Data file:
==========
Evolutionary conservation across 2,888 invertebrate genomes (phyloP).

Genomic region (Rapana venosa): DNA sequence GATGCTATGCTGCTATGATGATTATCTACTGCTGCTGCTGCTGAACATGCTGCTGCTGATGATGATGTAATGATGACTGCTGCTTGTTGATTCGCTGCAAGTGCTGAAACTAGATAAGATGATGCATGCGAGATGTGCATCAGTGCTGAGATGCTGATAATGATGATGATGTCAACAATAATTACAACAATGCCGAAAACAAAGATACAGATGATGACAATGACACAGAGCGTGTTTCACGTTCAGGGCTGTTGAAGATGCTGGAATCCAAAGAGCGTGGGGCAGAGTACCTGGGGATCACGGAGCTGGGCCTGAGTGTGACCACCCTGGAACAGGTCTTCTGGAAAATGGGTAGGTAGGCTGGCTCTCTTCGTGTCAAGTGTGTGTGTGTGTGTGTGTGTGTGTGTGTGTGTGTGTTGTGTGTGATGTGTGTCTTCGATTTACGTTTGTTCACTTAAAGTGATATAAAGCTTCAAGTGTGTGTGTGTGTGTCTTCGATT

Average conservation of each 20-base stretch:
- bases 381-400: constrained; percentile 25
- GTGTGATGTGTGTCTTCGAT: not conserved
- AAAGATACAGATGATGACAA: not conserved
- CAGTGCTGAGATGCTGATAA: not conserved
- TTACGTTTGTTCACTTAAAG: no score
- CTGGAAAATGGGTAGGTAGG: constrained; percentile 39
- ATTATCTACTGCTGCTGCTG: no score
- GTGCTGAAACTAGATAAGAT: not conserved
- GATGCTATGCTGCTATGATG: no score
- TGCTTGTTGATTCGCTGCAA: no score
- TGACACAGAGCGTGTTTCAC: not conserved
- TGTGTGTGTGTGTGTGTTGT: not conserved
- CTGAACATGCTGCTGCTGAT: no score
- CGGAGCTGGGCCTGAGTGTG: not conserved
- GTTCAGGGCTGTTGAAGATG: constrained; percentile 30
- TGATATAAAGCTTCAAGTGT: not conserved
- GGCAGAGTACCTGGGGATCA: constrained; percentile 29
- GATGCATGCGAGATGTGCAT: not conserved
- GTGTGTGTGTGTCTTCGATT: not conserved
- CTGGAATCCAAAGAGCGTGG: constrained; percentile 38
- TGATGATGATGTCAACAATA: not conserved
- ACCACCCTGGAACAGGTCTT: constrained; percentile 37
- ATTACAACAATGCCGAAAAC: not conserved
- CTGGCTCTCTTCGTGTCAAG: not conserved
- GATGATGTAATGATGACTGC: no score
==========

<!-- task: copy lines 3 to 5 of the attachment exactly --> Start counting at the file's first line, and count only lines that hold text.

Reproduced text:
Average conservation of each 20-base stretch:
- bases 381-400: constrained; percentile 25
- GTGTGATGTGTGTCTTCGAT: not conserved